> >
> > Why use more then 2 IndexSearchers?
> >
> > Typically 1 is all you need, except for when you want to open and "warm
> > up" a new Searcher because you know your index has changed on disk and
> > you're ready for those changes to be visible.
> >
> > (I'm not arguing against your change -- concurrancy isn't my forte so i
> > have no opinion on wether your suggesting is good or not, i'm just
> > questioning the goal)
> >
> > Acctually .. i don't know a lot about the internals of IndexSearcher and
> > TermInfosReader, but according to your description of the problem...
> >
> > :   The class org.apache.lucene.index.TermInfosReader , as you know,
> every
> > : IndexSearcher will have one TermInfosReader. Every query, one method
> in
> > the
> > : class must be called:
> > : private synchronized void ensureIndexIsRead() throws IOException .
> > Notice
> >
> > If the method isn't static, then how can two differnet instances of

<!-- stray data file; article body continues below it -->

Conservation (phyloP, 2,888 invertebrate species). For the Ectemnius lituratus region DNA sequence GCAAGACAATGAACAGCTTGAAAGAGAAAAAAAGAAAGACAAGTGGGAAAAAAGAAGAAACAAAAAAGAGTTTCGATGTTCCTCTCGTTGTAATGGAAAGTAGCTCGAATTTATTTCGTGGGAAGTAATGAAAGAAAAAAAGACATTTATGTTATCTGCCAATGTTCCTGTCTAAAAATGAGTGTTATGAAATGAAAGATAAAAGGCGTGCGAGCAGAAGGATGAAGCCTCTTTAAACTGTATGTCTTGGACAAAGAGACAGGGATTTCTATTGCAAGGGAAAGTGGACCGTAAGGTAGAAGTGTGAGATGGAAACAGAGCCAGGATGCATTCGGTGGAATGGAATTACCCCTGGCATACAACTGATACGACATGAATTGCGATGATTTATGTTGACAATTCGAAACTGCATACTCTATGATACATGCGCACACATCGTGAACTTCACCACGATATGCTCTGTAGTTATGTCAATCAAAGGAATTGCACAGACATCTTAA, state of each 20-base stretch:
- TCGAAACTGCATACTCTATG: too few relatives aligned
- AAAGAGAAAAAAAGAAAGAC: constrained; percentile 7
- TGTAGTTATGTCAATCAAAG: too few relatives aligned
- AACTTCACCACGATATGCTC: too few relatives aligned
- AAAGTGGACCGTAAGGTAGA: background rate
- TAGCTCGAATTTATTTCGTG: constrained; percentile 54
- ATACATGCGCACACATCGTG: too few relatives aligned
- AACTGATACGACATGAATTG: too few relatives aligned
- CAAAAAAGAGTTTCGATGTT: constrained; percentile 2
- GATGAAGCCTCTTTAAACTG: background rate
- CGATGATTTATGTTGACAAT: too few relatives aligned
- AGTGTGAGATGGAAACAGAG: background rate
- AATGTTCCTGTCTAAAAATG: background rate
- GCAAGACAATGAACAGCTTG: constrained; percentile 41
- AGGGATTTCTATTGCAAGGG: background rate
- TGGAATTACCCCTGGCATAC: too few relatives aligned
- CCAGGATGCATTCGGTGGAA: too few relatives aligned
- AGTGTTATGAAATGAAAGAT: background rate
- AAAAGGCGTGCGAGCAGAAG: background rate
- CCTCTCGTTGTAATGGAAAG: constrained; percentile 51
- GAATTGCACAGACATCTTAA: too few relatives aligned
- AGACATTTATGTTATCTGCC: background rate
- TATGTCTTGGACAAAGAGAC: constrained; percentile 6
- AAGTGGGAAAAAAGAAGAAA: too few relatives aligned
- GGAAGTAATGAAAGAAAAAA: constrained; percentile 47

> > IndexSearcher, each with their own TermInfosReader, block one another?
> >
> >
> >
> >
> > -Hoss
> >
> >
> > ---------------------------------------------------------------------
> > To unsubscribe, e-mail: [hidden email]
> > For additional commands, e-mail: [hidden email]
> >
> >
>
>
> --
> --
> Yueyu Lin
>
>
>
>
> ---------------------------------------------------------------------
> To unsubscribe, e-mail: [hidden email]
> For additional commands, e-mail: [hidden email]
>
>


--
--
Yueyu Lin
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Re: Multiple threads searching in Lucene and the synchronized issue. -- solution attached.

Yueyu Lin
In reply to this post by Doug Cutting
My assumption is that every query is relatively quick. If the times lapsed
in other process when querying, the ensureIndexIsRead() function will not
cause a lot of problems. If not, the ensureIndexIsRead() function will be a
bottle neck.
I could understand that a lot of systems' queries are quiet complex, so the
problem may be gone. But for our system, more than 150 queries per seconds
on a dual CPUs linux box, that's a problem.

If the queries became more complicated, we would ignore it in most of time.

On 5/10/06, Doug Cutting <[hidden email]> wrote:

>
> The best search performance is achieved using a single IndexSearcher
> shared by multiple threads.  Peter Keegan has demonstrated rates of up
> to 400 searches per second on eight-CPU machines using this approach:
>
> http://www.mail-archive.com/java-user@.../msg05074.html
>